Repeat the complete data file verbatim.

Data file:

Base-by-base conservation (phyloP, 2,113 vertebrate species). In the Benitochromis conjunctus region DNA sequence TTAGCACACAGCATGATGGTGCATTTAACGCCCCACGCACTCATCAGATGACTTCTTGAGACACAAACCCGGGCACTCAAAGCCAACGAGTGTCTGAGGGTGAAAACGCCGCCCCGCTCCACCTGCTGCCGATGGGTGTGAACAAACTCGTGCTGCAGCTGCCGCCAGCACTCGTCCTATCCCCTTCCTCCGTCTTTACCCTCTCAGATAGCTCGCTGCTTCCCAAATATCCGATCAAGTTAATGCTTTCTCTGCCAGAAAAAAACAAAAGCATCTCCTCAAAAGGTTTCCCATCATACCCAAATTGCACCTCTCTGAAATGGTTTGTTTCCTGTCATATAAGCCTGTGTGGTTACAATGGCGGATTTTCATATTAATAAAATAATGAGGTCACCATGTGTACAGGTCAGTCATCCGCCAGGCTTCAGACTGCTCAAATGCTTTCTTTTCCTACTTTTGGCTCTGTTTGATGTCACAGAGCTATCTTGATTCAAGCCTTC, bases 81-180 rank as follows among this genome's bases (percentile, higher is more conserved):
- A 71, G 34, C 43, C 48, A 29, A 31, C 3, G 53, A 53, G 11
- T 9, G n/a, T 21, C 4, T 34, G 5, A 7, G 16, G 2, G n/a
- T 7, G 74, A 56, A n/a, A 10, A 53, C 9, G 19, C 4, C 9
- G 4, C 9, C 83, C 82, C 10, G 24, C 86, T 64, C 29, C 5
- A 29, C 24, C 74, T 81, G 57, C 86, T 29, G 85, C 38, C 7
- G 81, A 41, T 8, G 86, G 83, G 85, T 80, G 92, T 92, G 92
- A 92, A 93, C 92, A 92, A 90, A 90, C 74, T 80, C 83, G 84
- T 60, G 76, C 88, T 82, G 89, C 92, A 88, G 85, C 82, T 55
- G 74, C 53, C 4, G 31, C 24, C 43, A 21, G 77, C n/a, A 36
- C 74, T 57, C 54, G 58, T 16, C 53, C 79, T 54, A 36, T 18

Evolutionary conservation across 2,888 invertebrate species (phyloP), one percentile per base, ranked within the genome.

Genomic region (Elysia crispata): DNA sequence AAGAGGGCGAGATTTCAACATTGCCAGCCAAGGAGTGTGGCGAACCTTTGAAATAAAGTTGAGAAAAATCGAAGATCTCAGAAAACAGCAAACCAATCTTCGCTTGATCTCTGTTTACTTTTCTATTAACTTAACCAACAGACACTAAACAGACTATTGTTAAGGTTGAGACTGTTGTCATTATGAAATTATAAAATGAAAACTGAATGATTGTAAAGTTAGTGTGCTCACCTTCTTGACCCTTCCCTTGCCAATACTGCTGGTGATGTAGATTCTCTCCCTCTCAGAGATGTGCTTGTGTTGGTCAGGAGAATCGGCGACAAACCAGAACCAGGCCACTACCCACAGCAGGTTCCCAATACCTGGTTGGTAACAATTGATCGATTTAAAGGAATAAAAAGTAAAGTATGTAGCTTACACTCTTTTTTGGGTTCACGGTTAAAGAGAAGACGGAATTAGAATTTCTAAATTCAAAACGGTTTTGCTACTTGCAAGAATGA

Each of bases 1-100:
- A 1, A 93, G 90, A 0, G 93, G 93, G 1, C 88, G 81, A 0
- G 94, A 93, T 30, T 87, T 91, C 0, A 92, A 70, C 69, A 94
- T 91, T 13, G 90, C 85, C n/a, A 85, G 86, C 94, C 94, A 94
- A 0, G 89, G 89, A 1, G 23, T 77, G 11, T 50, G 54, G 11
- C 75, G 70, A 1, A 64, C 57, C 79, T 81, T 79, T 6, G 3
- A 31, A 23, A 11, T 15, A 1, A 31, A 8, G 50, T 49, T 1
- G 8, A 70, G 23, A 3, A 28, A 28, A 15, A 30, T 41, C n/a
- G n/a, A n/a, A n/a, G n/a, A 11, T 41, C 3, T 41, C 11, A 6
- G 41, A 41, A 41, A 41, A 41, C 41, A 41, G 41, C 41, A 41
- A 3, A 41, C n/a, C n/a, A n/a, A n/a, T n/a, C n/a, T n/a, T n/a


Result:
Base-by-base conservation (phyloP, 2,113 vertebrate species). In the Benitochromis conjunctus region DNA sequence TTAGCACACAGCATGATGGTGCATTTAACGCCCCACGCACTCATCAGATGACTTCTTGAGACACAAACCCGGGCACTCAAAGCCAACGAGTGTCTGAGGGTGAAAACGCCGCCCCGCTCCACCTGCTGCCGATGGGTGTGAACAAACTCGTGCTGCAGCTGCCGCCAGCACTCGTCCTATCCCCTTCCTCCGTCTTTACCCTCTCAGATAGCTCGCTGCTTCCCAAATATCCGATCAAGTTAATGCTTTCTCTGCCAGAAAAAAACAAAAGCATCTCCTCAAAAGGTTTCCCATCATACCCAAATTGCACCTCTCTGAAATGGTTTGTTTCCTGTCATATAAGCCTGTGTGGTTACAATGGCGGATTTTCATATTAATAAAATAATGAGGTCACCATGTGTACAGGTCAGTCATCCGCCAGGCTTCAGACTGCTCAAATGCTTTCTTTTCCTACTTTTGGCTCTGTTTGATGTCACAGAGCTATCTTGATTCAAGCCTTC, bases 81-180 rank as follows among this genome's bases (percentile, higher is more conserved):
- A 71, G 34, C 43, C 48, A 29, A 31, C 3, G 53, A 53, G 11
- T 9, G n/a, T 21, C 4, T 34, G 5, A 7, G 16, G 2, G n/a
- T 7, G 74, A 56, A n/a, A 10, A 53, C 9, G 19, C 4, C 9
- G 4, C 9, C 83, C 82, C 10, G 24, C 86, T 64, C 29, C 5
- A 29, C 24, C 74, T 81, G 57, C 86, T 29, G 85, C 38, C 7
- G 81, A 41, T 8, G 86, G 83, G 85, T 80, G 92, T 92, G 92
- A 92, A 93, C 92, A 92, A 90, A 90, C 74, T 80, C 83, G 84
- T 60, G 76, C 88, T 82, G 89, C 92, A 88, G 85, C 82, T 55
- G 74, C 53, C 4, G 31, C 24, C 43, A 21, G 77, C n/a, A 36
- C 74, T 57, C 54, G 58, T 16, C 53, C 79, T 54, A 36, T 18

Evolutionary conservation across 2,888 invertebrate species (phyloP), one percentile per base, ranked within the genome.

Genomic region (Elysia crispata): DNA sequence AAGAGGGCGAGATTTCAACATTGCCAGCCAAGGAGTGTGGCGAACCTTTGAAATAAAGTTGAGAAAAATCGAAGATCTCAGAAAACAGCAAACCAATCTTCGCTTGATCTCTGTTTACTTTTCTATTAACTTAACCAACAGACACTAAACAGACTATTGTTAAGGTTGAGACTGTTGTCATTATGAAATTATAAAATGAAAACTGAATGATTGTAAAGTTAGTGTGCTCACCTTCTTGACCCTTCCCTTGCCAATACTGCTGGTGATGTAGATTCTCTCCCTCTCAGAGATGTGCTTGTGTTGGTCAGGAGAATCGGCGACAAACCAGAACCAGGCCACTACCCACAGCAGGTTCCCAATACCTGGTTGGTAACAATTGATCGATTTAAAGGAATAAAAAGTAAAGTATGTAGCTTACACTCTTTTTTGGGTTCACGGTTAAAGAGAAGACGGAATTAGAATTTCTAAATTCAAAACGGTTTTGCTACTTGCAAGAATGA

Each of bases 1-100:
- A 1, A 93, G 90, A 0, G 93, G 93, G 1, C 88, G 81, A 0
- G 94, A 93, T 30, T 87, T 91, C 0, A 92, A 70, C 69, A 94
- T 91, T 13, G 90, C 85, C n/a, A 85, G 86, C 94, C 94, A 94
- A 0, G 89, G 89, A 1, G 23, T 77, G 11, T 50, G 54, G 11
- C 75, G 70, A 1, A 64, C 57, C 79, T 81, T 79, T 6, G 3
- A 31, A 23, A 11, T 15, A 1, A 31, A 8, G 50, T 49, T 1
- G 8, A 70, G 23, A 3, A 28, A 28, A 15, A 30, T 41, C n/a
- G n/a, A n/a, A n/a, G n/a, A 11, T 41, C 3, T 41, C 11, A 6
- G 41, A 41, A 41, A 41, A 41, C 41, A 41, G 41, C 41, A 41
- A 3, A 41, C n/a, C n/a, A n/a, A n/a, T n/a, C n/a, T n/a, T n/a